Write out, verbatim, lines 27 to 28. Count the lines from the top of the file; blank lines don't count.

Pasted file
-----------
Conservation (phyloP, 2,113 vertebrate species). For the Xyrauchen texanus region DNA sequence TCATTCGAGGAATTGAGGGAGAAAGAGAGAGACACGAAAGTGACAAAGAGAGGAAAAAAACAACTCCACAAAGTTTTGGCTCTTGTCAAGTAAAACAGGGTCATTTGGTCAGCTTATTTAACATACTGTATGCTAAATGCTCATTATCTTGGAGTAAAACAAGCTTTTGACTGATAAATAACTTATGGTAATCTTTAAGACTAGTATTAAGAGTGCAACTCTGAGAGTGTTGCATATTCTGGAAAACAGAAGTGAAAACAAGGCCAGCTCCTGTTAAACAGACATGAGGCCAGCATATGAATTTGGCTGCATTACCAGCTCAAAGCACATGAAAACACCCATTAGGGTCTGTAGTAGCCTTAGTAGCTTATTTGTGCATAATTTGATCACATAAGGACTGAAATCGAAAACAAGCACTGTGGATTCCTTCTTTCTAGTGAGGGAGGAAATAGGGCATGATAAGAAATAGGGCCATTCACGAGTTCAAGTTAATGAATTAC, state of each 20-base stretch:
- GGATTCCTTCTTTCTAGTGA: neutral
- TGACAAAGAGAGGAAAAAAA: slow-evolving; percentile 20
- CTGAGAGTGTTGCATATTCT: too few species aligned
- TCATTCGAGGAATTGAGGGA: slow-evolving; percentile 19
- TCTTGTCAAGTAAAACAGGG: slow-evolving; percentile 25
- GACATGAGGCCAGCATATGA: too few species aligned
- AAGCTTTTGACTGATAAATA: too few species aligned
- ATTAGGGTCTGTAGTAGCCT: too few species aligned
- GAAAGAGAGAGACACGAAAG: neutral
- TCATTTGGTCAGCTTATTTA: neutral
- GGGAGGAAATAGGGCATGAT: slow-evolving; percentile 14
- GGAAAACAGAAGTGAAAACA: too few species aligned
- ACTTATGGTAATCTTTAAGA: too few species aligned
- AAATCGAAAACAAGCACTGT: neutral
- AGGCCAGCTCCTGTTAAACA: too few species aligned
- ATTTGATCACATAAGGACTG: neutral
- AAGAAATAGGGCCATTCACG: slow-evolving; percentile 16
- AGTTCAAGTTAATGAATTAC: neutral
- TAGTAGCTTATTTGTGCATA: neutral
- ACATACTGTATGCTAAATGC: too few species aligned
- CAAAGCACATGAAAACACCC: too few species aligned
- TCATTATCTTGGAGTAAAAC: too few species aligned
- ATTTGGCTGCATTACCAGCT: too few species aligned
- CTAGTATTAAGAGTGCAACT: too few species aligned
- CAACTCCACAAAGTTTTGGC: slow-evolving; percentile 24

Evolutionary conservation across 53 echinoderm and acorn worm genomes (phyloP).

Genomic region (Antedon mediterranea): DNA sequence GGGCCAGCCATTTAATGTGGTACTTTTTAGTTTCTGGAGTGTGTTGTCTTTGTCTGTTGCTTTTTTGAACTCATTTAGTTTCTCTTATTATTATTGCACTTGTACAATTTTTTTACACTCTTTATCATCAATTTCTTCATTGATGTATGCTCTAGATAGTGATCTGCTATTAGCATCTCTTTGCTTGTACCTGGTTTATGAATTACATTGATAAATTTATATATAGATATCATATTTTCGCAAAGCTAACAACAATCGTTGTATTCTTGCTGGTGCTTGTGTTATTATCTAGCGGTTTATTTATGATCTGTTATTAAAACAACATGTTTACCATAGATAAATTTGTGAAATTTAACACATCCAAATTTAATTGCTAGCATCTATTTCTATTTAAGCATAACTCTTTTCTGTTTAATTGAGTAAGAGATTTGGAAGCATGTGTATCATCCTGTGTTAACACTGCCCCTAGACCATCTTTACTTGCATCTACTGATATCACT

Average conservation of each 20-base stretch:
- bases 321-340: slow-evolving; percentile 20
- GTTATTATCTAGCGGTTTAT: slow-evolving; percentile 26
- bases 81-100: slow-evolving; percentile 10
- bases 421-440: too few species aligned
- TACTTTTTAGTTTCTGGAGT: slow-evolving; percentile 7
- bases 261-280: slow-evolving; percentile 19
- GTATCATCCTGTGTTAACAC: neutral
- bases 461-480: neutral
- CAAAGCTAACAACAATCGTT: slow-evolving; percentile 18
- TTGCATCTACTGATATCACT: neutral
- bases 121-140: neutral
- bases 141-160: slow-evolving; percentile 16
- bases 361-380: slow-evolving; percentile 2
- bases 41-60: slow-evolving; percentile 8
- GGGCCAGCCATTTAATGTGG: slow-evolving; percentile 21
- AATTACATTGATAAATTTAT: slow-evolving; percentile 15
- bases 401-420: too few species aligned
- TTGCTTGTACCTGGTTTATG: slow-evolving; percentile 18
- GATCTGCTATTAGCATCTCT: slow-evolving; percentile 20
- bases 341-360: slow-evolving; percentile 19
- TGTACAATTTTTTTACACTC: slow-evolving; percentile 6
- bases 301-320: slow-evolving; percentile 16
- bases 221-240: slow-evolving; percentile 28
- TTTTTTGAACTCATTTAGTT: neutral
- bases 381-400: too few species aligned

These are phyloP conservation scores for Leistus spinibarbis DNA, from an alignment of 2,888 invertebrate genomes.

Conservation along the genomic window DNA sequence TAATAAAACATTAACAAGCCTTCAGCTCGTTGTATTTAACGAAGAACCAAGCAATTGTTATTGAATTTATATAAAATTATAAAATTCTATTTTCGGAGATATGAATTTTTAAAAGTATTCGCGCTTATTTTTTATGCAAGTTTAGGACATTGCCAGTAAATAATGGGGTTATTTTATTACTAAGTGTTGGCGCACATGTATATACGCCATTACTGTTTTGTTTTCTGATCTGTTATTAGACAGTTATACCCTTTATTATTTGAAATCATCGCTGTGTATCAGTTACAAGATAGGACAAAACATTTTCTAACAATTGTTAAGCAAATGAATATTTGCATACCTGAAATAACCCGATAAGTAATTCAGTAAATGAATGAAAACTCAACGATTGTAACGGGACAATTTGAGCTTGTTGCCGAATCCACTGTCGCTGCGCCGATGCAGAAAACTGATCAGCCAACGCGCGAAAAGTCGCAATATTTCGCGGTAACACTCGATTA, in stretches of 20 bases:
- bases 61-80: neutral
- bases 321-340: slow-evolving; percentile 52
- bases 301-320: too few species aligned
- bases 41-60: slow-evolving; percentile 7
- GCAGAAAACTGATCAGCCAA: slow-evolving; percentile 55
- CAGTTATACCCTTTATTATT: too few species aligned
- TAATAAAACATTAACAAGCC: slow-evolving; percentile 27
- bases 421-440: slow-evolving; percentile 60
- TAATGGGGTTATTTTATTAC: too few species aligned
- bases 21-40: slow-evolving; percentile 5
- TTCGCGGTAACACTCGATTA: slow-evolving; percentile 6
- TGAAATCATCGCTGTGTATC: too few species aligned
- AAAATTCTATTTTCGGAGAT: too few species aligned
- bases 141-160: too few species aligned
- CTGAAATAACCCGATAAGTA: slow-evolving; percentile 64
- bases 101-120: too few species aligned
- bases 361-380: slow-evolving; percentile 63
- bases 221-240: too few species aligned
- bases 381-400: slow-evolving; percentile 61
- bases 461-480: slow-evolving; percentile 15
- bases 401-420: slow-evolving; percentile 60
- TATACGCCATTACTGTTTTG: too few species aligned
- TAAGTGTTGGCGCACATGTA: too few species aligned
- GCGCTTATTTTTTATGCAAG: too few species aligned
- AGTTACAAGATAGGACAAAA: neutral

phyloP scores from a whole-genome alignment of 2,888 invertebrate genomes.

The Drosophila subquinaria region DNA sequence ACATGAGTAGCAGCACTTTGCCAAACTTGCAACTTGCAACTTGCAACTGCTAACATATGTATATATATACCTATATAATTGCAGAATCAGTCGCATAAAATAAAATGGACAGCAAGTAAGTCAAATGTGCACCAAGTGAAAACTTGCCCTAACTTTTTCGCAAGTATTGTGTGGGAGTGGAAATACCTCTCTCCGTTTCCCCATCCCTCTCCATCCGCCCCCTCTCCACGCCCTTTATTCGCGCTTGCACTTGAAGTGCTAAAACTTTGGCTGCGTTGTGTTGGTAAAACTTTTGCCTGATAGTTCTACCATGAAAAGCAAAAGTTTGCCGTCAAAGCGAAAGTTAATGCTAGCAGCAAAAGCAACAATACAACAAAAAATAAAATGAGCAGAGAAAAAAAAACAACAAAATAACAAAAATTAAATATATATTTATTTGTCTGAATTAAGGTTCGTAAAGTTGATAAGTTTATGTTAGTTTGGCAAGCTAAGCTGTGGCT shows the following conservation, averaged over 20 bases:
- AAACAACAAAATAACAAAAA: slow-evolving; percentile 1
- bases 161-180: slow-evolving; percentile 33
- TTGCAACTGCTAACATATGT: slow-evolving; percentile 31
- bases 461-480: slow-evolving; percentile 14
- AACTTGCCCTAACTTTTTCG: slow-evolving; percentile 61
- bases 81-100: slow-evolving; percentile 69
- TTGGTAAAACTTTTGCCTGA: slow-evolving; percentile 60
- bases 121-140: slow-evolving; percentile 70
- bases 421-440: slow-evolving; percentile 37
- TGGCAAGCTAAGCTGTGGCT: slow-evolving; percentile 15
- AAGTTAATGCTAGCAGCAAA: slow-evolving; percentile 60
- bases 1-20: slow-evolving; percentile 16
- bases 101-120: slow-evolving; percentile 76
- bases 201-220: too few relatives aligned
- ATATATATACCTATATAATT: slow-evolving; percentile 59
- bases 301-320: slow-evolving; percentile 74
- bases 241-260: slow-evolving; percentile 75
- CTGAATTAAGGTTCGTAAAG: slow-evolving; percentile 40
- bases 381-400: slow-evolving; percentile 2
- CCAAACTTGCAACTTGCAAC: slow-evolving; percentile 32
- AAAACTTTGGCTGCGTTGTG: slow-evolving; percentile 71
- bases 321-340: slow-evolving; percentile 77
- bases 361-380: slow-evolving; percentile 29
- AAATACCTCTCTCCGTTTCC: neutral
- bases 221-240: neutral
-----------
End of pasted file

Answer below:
Evolutionary conservation across 53 echinoderm and acorn worm genomes (phyloP).

Genomic region (Antedon mediterranea): DNA sequence GGGCCAGCCATTTAATGTGGTACTTTTTAGTTTCTGGAGTGTGTTGTCTTTGTCTGTTGCTTTTTTGAACTCATTTAGTTTCTCTTATTATTATTGCACTTGTACAATTTTTTTACACTCTTTATCATCAATTTCTTCATTGATGTATGCTCTAGATAGTGATCTGCTATTAGCATCTCTTTGCTTGTACCTGGTTTATGAATTACATTGATAAATTTATATATAGATATCATATTTTCGCAAAGCTAACAACAATCGTTGTATTCTTGCTGGTGCTTGTGTTATTATCTAGCGGTTTATTTATGATCTGTTATTAAAACAACATGTTTACCATAGATAAATTTGTGAAATTTAACACATCCAAATTTAATTGCTAGCATCTATTTCTATTTAAGCATAACTCTTTTCTGTTTAATTGAGTAAGAGATTTGGAAGCATGTGTATCATCCTGTGTTAACACTGCCCCTAGACCATCTTTACTTGCATCTACTGATATCACT